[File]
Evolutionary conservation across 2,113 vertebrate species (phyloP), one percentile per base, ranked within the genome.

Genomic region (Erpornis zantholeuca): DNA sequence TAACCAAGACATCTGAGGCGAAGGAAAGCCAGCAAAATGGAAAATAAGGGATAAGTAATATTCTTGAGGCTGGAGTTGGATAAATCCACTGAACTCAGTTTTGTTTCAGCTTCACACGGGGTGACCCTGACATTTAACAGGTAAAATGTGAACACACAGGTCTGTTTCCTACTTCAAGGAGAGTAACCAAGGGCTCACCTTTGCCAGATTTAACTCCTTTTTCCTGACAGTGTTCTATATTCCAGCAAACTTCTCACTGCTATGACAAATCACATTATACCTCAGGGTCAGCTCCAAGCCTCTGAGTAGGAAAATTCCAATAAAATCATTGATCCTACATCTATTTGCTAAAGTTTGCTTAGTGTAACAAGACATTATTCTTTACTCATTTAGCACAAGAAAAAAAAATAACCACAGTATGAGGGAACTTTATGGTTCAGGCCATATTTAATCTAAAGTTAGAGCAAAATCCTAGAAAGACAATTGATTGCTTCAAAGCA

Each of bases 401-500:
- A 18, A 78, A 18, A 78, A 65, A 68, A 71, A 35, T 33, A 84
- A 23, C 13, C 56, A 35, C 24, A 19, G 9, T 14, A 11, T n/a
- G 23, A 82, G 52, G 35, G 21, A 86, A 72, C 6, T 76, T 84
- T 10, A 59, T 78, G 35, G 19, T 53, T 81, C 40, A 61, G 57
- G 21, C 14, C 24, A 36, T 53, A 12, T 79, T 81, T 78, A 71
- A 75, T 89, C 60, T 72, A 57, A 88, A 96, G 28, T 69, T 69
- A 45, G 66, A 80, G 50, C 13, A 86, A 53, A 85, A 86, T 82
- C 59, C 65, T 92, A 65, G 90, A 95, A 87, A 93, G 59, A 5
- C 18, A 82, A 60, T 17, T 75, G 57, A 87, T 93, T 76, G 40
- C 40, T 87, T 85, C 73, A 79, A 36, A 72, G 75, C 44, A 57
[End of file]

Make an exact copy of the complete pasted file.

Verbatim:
Evolutionary conservation across 2,113 vertebrate species (phyloP), one percentile per base, ranked within the genome.

Genomic region (Erpornis zantholeuca): DNA sequence TAACCAAGACATCTGAGGCGAAGGAAAGCCAGCAAAATGGAAAATAAGGGATAAGTAATATTCTTGAGGCTGGAGTTGGATAAATCCACTGAACTCAGTTTTGTTTCAGCTTCACACGGGGTGACCCTGACATTTAACAGGTAAAATGTGAACACACAGGTCTGTTTCCTACTTCAAGGAGAGTAACCAAGGGCTCACCTTTGCCAGATTTAACTCCTTTTTCCTGACAGTGTTCTATATTCCAGCAAACTTCTCACTGCTATGACAAATCACATTATACCTCAGGGTCAGCTCCAAGCCTCTGAGTAGGAAAATTCCAATAAAATCATTGATCCTACATCTATTTGCTAAAGTTTGCTTAGTGTAACAAGACATTATTCTTTACTCATTTAGCACAAGAAAAAAAAATAACCACAGTATGAGGGAACTTTATGGTTCAGGCCATATTTAATCTAAAGTTAGAGCAAAATCCTAGAAAGACAATTGATTGCTTCAAAGCA

Each of bases 401-500:
- A 18, A 78, A 18, A 78, A 65, A 68, A 71, A 35, T 33, A 84
- A 23, C 13, C 56, A 35, C 24, A 19, G 9, T 14, A 11, T n/a
- G 23, A 82, G 52, G 35, G 21, A 86, A 72, C 6, T 76, T 84
- T 10, A 59, T 78, G 35, G 19, T 53, T 81, C 40, A 61, G 57
- G 21, C 14, C 24, A 36, T 53, A 12, T 79, T 81, T 78, A 71
- A 75, T 89, C 60, T 72, A 57, A 88, A 96, G 28, T 69, T 69
- A 45, G 66, A 80, G 50, C 13, A 86, A 53, A 85, A 86, T 82
- C 59, C 65, T 92, A 65, G 90, A 95, A 87, A 93, G 59, A 5
- C 18, A 82, A 60, T 17, T 75, G 57, A 87, T 93, T 76, G 40
- C 40, T 87, T 85, C 73, A 79, A 36, A 72, G 75, C 44, A 57